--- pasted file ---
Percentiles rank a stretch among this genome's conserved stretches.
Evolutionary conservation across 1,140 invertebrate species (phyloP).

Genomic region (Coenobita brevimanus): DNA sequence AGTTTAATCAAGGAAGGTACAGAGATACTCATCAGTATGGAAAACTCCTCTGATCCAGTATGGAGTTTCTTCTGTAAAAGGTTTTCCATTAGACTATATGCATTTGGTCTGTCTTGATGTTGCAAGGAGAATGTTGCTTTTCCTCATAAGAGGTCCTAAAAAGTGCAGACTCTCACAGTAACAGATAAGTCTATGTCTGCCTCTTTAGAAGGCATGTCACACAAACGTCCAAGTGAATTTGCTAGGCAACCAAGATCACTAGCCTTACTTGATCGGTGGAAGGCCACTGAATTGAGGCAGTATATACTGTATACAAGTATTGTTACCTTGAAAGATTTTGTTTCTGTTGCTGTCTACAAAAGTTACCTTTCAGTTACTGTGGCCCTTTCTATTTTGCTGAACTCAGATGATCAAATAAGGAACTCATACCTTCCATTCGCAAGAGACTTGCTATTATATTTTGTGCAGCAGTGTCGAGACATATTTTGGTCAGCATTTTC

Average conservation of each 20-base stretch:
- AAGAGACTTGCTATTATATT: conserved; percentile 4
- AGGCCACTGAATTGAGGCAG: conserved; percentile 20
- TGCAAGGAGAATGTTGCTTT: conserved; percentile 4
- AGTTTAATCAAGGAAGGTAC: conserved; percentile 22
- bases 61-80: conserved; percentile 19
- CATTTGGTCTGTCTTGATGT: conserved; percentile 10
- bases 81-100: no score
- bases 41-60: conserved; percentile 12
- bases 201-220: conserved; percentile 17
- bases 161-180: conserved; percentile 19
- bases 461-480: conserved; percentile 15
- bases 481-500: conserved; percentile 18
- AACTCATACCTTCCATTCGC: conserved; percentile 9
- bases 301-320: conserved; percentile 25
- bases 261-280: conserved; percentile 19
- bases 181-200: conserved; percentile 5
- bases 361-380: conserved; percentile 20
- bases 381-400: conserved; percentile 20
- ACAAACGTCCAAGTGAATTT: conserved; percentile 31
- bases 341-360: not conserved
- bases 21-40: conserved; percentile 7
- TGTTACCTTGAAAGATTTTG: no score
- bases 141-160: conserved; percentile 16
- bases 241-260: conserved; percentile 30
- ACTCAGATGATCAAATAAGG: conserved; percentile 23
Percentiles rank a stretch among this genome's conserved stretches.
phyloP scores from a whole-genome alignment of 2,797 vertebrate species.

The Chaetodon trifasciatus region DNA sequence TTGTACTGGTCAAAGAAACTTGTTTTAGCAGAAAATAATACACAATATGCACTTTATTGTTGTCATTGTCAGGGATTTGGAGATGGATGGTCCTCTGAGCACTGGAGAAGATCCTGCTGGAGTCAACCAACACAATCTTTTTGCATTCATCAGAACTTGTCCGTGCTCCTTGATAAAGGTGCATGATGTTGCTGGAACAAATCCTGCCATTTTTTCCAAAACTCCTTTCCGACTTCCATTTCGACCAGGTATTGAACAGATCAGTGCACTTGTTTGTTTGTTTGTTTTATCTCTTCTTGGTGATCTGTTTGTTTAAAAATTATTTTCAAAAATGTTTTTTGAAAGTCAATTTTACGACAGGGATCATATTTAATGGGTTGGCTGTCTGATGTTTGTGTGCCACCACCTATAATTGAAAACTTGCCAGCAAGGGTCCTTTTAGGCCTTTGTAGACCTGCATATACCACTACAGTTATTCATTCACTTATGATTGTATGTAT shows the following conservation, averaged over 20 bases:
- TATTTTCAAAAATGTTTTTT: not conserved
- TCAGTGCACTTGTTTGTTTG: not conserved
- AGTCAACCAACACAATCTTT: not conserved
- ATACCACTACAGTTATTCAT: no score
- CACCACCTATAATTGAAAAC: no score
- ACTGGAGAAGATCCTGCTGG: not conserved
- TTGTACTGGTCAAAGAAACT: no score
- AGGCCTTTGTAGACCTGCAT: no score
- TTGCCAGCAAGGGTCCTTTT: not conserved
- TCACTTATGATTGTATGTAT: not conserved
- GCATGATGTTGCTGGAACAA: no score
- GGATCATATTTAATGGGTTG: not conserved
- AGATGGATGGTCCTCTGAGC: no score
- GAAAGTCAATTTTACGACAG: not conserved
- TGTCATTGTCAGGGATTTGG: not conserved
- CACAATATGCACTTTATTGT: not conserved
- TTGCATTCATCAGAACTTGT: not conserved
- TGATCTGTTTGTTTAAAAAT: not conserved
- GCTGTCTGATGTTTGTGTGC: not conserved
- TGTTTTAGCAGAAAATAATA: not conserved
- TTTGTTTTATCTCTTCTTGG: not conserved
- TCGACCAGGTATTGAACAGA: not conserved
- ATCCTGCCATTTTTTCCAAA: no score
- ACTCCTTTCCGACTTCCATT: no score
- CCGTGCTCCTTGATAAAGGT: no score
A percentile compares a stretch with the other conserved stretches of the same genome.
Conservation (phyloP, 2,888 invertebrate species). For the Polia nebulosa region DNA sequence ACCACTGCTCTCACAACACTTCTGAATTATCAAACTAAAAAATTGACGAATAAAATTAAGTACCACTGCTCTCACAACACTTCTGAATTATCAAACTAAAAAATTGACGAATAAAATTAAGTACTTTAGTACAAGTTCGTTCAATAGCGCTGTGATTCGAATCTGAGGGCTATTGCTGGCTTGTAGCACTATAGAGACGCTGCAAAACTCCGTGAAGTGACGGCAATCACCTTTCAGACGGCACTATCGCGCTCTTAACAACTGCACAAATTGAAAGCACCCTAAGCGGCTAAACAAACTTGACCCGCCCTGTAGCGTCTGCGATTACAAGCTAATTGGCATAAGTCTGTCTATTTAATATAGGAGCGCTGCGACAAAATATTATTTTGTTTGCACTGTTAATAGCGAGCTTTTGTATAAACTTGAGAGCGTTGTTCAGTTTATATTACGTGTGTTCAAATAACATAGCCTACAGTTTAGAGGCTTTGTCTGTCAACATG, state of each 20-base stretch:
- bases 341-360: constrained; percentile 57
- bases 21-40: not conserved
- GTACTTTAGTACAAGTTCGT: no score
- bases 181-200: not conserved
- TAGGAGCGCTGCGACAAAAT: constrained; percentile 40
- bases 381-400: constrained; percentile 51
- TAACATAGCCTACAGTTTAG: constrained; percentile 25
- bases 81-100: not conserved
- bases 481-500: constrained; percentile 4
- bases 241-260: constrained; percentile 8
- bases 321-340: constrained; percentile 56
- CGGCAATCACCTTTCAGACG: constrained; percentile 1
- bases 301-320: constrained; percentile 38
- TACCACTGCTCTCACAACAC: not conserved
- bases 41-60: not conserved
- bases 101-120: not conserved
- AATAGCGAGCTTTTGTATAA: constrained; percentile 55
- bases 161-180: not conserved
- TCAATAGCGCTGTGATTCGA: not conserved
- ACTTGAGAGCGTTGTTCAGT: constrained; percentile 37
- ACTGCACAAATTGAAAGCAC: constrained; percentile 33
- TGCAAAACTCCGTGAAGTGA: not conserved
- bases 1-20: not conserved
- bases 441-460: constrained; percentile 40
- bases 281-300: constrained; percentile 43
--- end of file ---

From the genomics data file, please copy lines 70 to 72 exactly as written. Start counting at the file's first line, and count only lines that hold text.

- bases 321-340: constrained; percentile 56
- CGGCAATCACCTTTCAGACG: constrained; percentile 1
- bases 301-320: constrained; percentile 38